#45. The Creeping Terror (1994)

- IMDb user rating: 8.0
- Votes: 333
- Season: 6
- Episode: 06

“The Creeping Terror” is regarded as one of the worst films of all time, so naturally it made for one of the best "MST3K" episodes of all time. The 1964 horror sci-fi film—most of which is narrated by a local radio DJ because the original audio is said to have been lost (or perhaps just too bad to use)—is about a giant tardigrade-like alien that crashlands on Earth and devours humans. The lumbering alien(ish) in the film is rumored to be the creation of a hastily-stitched-together pile of carpets—one of the many details that make “The Creeping Terror” singularly terrible and perfect fodder for Mike and the Bots dry humor and merciless mocking.
Favorite riff: “I was afraid this alien was going to be goofy…”

8/
Best Brains

#44. Time Chasers (1997)

- IMDb user rating: 8.0
- Votes: 526
- Season: 8
- Episode: 21

“Time Chasers” was the first movie of the 1990s to be featured on the show. The 1994 sci-fi film directed by David Giancola is the story of an amateur inventor who masters time travel but sees his technology used for evil by a corporation that wants to alter history for financial gain. While the film gives Mike and the Bots plenty to riff on with its unimaginative effects and cast that leaves much to be desired, Crow’s commentary on the protagonist is a fan favorite: “This... is not our star, is it? I will not accept this as our star, sorry.” The “Time Chasers” cast and crew had a reunion/viewing party when the "MST3K" episode aired. While some people deeply appreciated the "MST3K" treatment, embracing the show’s “don’t take yourself too seriously” attitude, others took offense to the lampooning.
Favorite riff: “We could send Bob Saget to meet Charlemagne!”

9/
Best Brains

#43. Laserblast (1996)

- IMDb user rating: 8.0
- Votes: 566
- Season: 7
- Episode: 06

The epic awfulness that is “Laserblast”—a 1978 sci-fi film about an angsty teenage boy who finds an alien laser cannon, goes on a rampage, and eventually is consumed by the extraterrestrial tech—was succinctly captured by Crow in this episode: “Could Leonard Maltin be wrong, and this movie isn't worth two and a half stars?” For those who have endured the film, even with the SOL crew’s clever riffing, it would seem two and a half stars was a generous review.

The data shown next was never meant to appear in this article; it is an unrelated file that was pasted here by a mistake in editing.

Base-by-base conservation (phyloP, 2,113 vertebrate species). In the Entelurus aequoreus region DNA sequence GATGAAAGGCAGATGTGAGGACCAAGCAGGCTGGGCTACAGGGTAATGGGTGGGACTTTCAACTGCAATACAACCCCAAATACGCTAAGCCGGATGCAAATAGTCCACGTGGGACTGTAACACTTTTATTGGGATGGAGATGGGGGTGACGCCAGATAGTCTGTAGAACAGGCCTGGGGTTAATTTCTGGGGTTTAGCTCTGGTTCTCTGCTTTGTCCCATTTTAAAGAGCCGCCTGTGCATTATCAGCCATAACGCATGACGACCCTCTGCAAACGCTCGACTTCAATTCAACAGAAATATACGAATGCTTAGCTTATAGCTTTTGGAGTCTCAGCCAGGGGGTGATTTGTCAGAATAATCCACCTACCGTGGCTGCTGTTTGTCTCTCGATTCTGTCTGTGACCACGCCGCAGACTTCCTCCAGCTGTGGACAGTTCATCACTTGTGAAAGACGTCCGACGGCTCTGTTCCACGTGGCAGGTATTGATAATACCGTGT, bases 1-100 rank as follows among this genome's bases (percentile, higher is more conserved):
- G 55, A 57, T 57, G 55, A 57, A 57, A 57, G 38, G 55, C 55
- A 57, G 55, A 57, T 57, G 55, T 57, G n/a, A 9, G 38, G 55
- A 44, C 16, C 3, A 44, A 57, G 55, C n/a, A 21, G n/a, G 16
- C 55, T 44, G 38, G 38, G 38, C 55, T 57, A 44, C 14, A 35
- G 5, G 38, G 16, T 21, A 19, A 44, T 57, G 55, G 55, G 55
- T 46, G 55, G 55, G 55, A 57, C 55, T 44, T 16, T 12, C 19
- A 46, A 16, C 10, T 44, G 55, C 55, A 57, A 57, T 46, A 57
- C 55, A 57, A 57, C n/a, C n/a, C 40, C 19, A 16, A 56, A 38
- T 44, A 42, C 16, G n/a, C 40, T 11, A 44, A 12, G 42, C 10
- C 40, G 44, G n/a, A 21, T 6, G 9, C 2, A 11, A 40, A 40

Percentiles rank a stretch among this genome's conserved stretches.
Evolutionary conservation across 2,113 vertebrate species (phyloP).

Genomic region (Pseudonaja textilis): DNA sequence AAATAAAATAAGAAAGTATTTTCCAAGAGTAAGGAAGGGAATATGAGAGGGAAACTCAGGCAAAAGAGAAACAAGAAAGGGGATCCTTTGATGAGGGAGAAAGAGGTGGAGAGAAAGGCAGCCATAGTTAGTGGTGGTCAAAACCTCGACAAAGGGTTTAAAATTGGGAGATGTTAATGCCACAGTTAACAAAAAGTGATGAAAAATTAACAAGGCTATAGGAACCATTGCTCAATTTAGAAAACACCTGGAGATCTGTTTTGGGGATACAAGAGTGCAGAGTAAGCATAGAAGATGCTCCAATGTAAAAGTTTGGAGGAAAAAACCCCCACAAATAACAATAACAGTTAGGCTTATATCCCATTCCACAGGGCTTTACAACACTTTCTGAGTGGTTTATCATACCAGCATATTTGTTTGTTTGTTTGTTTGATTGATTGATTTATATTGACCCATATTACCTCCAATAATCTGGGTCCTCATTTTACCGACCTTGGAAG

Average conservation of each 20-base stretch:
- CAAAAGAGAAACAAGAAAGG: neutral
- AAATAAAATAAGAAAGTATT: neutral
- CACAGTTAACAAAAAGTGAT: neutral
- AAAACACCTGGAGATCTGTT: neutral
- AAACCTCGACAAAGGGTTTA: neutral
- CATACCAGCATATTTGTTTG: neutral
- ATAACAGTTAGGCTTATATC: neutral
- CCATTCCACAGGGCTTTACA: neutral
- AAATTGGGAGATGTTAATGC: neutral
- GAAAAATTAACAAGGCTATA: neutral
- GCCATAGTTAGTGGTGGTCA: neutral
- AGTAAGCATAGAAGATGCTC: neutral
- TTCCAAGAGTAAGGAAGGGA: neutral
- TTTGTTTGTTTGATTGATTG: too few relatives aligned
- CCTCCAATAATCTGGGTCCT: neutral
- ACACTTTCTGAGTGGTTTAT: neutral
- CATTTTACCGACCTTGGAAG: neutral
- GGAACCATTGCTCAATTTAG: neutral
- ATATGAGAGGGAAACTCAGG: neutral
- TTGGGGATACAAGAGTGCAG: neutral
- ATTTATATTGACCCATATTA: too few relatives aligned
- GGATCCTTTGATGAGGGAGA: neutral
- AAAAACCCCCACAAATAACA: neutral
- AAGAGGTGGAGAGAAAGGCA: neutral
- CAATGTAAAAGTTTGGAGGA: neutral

Favorite riff: “Look...are you ready for some football?!"

10/
Best Brains

#42. 12 to the Moon (1994)

- IMDb user rating: 8.1
- Votes: 214
- Season: 5
- Episode: 24

“12 to the Moon” is the tale of an international team of astronauts on a mission to explore the moon. The crew encounters an emotionless alien race living below the lunar surface who fear their way of life will be threatened by Earthlings. The moon-beings trigger a freeze over North America, plunging Earth into another ice age as a means of retribution. After two astronauts journey back to Earth to save the planet, risking their own lives, the Moon-beings realize that Earthlings are loving and peaceful. And they all live happily ever after, for the most part. But many fans consider the star of this particular episode to be the featured short “Design for Dreaming” — a story about a woman who dreams of a masked man who takes her to test drive cars and take some new kitchen appliances for a spin. It’s the kind of dated fantasy ripe for riffing, and it’s these riffs that are among some of the best according to fans.
Favorite riff: “Holly-Go-Weirdly!”

11/
Best Brains

#41. Godzilla vs. the Sea Monster (1991)

- IMDb user rating: 8.1
- Votes: 223
- Season: 2
- Episode: 13

When Godzilla, Mothra, and a giant crustacean named Ebirah converge in one place for a truly monstrous battle, you can be sure that Joel and the Bots will be at their prime. Especially when you consider a rumble of this scale was produced with all of the cinematic magic of 1966. The role of Godzilla was actually written for King Kong, a fact that seems to shine through in some confusing plot developments. “Godzilla vs. The Sea Monster”, originally titled “Ebirah, Horror of the Deep,” is so campy, it’s almost fun. This was the first of two Godzilla movies featured on "MST3K." Favorite riff: “It’s the Mothra Graham Dance Troupe.”